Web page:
The population projection conducted among countries globally shows that if the current rate of population growth in Nigeria persists, the country’s human population will double itself in the next 23years [1]. Fertility is one of the important demographic determinants of accelerated population growth because its control is often hampered by socio-cultural practices [2]. Being able to estimate and make projections on the population of women of childbearing age will assist the government to assess fertility rate and work towards reducing mortality rate through improved education and health infrastructure. The need to carry out this study by segmenting the data according to state is because it makes it easy to detect the fertility differentials which persists by ethnicity, religion and sex preference after controlling for other important variables [2].

2. Materials and Methods

This comparative study is limited to the population of women of child-bearing age in Nigeria using the 1991 population census data to project the population of the same cohort in 2020. The census data are obtained from National Population Commission and the projected populations are obtained using only the best population estimation model based on the 1991 population.

3. Review of Literature

Nwogu and Iwueze (2009) in their work [3] defined demographic data as the observed or measured characteristics of a population, while the characteristics are the properties which can be observed or measured. The sources of demographic data, their advantages and limitations were extensively covered in the work. According to them, “if the objective is simply to describe any observed data, then the descriptive statistical methods are used. Descriptive methods include tabular and diagrammatic representation of data and some other methods, which are purely exploratory and give clues to the direction of further investigation”. Some of the other descriptive methods studied in the work are: diagrammatic presentations like use of curves, population pyramid, histogram, pie chart, bar chart and analytic tools like population density, sex ratio (age-specific sex ratio, sex ratio at birth, sex ratio at death), child-woman ratio, dependency ratio, age ratio. Others include: crude birth rate, crude death rate, crude rate of divorce as well as other event-specific rates.
According to the USAID Health Policy Initiative [4], we can think of a population with a large population momentum like a train. A large train takes longer to stop than a car or even a bus. Similarly, a population heavily concentrated in younger ages will take longer to reach zero population growth. Even if each couple has only two surviving children (replacement level fertility rates), there will be many births. Even if Country A’s fertility rate were reduced to replacement level today, the population would continue to rise for the next 25 years due to the large number of girls who will enter the reproductive ages over the next several years. This information is important for those policymakers who expect to see an immediate impact from family planning programs.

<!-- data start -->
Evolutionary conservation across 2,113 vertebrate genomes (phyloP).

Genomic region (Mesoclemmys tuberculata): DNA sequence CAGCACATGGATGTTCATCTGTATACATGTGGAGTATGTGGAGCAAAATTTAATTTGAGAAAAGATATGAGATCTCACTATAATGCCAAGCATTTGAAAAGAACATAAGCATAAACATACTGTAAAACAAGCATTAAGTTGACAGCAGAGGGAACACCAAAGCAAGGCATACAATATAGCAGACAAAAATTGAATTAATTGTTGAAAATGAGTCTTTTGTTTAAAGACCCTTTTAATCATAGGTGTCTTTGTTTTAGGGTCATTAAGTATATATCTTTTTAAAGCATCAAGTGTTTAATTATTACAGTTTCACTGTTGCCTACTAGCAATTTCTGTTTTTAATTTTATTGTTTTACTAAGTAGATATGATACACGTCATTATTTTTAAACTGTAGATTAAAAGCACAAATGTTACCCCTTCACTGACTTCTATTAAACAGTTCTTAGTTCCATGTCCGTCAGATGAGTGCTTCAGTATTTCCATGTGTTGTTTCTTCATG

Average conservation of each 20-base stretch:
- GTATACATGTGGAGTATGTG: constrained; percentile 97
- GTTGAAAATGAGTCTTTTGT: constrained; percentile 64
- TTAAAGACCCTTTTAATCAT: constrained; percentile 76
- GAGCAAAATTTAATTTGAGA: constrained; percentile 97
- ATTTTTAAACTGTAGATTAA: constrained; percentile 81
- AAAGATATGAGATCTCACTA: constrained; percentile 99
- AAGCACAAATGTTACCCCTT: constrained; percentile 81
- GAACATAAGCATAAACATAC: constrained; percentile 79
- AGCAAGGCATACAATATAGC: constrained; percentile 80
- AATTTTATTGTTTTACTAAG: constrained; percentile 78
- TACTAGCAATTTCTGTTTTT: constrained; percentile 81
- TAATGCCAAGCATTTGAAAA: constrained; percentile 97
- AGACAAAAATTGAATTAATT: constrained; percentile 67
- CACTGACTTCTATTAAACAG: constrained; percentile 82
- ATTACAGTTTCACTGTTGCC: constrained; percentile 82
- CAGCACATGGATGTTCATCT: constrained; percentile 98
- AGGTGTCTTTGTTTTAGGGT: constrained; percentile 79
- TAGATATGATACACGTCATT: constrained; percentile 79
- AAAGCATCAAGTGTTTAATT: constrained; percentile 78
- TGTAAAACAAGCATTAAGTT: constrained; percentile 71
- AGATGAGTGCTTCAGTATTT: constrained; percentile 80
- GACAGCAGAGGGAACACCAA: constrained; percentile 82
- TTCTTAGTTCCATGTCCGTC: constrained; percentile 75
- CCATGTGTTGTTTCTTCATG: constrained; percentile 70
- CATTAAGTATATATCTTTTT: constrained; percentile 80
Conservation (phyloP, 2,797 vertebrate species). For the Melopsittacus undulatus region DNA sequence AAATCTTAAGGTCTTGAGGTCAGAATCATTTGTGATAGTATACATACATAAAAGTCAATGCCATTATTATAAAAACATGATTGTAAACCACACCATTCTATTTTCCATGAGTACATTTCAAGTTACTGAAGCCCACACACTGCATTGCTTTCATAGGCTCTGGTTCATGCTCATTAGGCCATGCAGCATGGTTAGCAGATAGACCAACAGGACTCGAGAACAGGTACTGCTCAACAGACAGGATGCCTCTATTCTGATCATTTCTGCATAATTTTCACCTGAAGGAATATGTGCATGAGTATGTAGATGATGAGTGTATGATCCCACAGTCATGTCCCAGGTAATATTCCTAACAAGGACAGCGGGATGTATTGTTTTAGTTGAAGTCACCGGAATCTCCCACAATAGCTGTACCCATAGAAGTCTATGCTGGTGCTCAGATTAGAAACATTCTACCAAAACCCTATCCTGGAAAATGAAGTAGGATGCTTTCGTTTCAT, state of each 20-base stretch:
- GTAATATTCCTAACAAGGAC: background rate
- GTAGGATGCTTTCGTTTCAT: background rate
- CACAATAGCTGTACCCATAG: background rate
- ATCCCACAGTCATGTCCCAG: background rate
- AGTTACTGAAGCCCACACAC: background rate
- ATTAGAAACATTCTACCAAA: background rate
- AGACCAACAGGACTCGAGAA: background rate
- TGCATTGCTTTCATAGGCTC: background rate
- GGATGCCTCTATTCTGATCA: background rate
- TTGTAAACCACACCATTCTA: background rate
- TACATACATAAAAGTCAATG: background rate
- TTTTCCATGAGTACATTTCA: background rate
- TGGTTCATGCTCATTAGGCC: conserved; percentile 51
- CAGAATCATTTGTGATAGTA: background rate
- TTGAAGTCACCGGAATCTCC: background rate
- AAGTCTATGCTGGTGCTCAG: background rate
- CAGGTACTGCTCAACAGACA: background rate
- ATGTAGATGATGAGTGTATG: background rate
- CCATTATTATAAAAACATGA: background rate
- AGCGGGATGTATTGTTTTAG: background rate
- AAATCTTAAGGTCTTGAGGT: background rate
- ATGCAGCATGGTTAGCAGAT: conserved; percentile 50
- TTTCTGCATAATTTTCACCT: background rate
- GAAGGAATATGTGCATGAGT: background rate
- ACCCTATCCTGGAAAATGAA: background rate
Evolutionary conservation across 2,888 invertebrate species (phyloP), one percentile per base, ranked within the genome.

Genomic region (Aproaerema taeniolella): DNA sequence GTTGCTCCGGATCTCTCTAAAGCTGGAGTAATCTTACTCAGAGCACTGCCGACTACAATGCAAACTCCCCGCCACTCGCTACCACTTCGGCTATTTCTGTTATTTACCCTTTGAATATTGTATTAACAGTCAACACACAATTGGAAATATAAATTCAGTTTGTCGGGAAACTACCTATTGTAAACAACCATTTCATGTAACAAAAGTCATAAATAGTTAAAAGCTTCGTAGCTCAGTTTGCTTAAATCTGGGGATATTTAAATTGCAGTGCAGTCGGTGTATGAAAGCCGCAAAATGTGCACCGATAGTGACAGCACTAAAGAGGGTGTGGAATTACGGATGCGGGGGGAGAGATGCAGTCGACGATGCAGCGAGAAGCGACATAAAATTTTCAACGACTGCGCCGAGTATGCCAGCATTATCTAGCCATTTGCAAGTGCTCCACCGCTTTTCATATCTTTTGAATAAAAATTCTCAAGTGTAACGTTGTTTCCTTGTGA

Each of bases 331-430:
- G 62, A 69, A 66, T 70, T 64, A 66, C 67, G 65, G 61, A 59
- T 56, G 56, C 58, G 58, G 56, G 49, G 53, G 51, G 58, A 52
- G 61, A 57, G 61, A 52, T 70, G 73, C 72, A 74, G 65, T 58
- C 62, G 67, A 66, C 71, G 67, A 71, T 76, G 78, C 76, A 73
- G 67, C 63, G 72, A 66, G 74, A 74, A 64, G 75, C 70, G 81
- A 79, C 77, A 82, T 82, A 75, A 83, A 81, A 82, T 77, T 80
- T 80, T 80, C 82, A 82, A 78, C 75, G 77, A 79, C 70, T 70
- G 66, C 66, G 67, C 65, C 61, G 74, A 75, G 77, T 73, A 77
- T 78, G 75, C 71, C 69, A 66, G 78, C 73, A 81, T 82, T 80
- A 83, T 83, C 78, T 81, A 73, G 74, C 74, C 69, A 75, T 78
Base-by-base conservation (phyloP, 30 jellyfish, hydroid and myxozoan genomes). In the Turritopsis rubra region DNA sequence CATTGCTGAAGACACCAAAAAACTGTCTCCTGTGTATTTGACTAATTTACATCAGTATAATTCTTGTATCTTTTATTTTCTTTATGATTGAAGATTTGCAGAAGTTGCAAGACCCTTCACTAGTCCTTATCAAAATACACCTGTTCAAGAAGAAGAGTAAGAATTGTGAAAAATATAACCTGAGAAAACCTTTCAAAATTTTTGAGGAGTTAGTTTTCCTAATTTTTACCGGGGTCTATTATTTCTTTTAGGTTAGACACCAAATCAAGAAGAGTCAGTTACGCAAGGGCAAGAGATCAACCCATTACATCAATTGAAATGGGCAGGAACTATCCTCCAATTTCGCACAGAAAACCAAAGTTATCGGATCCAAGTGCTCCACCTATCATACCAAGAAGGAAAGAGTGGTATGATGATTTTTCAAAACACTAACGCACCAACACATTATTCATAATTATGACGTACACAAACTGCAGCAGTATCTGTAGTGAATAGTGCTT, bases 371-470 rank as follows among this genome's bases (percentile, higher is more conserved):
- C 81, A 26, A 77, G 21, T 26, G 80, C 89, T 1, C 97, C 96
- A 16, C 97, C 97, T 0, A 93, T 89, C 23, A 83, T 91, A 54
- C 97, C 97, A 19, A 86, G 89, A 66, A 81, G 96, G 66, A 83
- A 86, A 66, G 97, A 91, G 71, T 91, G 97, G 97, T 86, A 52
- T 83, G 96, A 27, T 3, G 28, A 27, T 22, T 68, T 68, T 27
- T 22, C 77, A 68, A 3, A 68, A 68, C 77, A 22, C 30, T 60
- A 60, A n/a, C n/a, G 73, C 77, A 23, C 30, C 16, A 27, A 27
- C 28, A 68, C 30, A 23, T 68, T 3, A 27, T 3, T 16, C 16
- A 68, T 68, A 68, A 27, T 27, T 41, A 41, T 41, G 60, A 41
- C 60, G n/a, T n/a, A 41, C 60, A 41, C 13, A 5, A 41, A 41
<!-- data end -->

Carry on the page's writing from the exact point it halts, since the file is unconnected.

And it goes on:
There are two main methods of estimating future population size: the components of growth method and the cohort component method. Using the components of growth method, we can estimate the size of the population at some point in the future. We take the population size at the beginning of the time period (Pop1) and add the projected number of births, subtract the projected number of deaths, and add the projected net migration [that is number of migrants in – (minus) number of migrants out]. The method is simple. However, the limitation of this method is that it does not account for the age/sex structure of a population—a very important factor affecting population growth. The cohort component method is more accurate for making projections and is the method used in the work. This method begins with an age/sex population distribution for a base year and uses base-year, age-specific rates (fertility, mortality, net-migration), which are usually arranged in 5-year age groups. These rates are then changed in future years according to the assumptions chosen. The assumptions are made about the future course of each of the three components of population growth. For example, age- and sex-specific probabilities of mortality and migration are applied to the members of each age group to calculate how many will exist in each future time period.
Oramah considered the Effects of Population Growth in Nigeria [5]. Thus, his research is aiming to point out the eminent and unavoidable results of continuous increase in human population in Nigeria. Some of these results are; depletion of resources, human congestion, weather modification, high unemployment rate, environmental degradation and a lot more. It is believed in science that matter occupies space and space is limited, as a result, this phenomenon in turn will show that the fixed factor like space (environment) will be affected when a continuous factor like population growth is put on it. Some experts however believe that Nigeria is or has already exceeded the carrying capacity. What then are the implications of exceeding the carrying capacity in an ecosystem like Nigeria? The implications can be drawn from the analogies to the population growth of other life forms in more limited ecological niches. One of the following two things can happen in the very near future if the carrying capacity is exceeded; if the carrying capacity is not exceeded by a great deal, then the population will simply decrease back to the carrying capacity. Such a decrease takes place over a relative short period of time, resulting in what is known as a population crash or dieback. If on the other hand the carrying capacity is too far exceeded, the population will crash to zero, resulting in extinction or the environment will be highly depleted, at least in that particular environment which eminent in Nigeria if the population growth is not checked. The overall effects of this growth on the living standards, resources use and the environment will continue to change the Nigerian landscape for a very long period of time if nothing is done to checkmate the rapid population growth. These effects are presently felt most especially in; energy consumption, carbon emissions, air pollution and human congestion.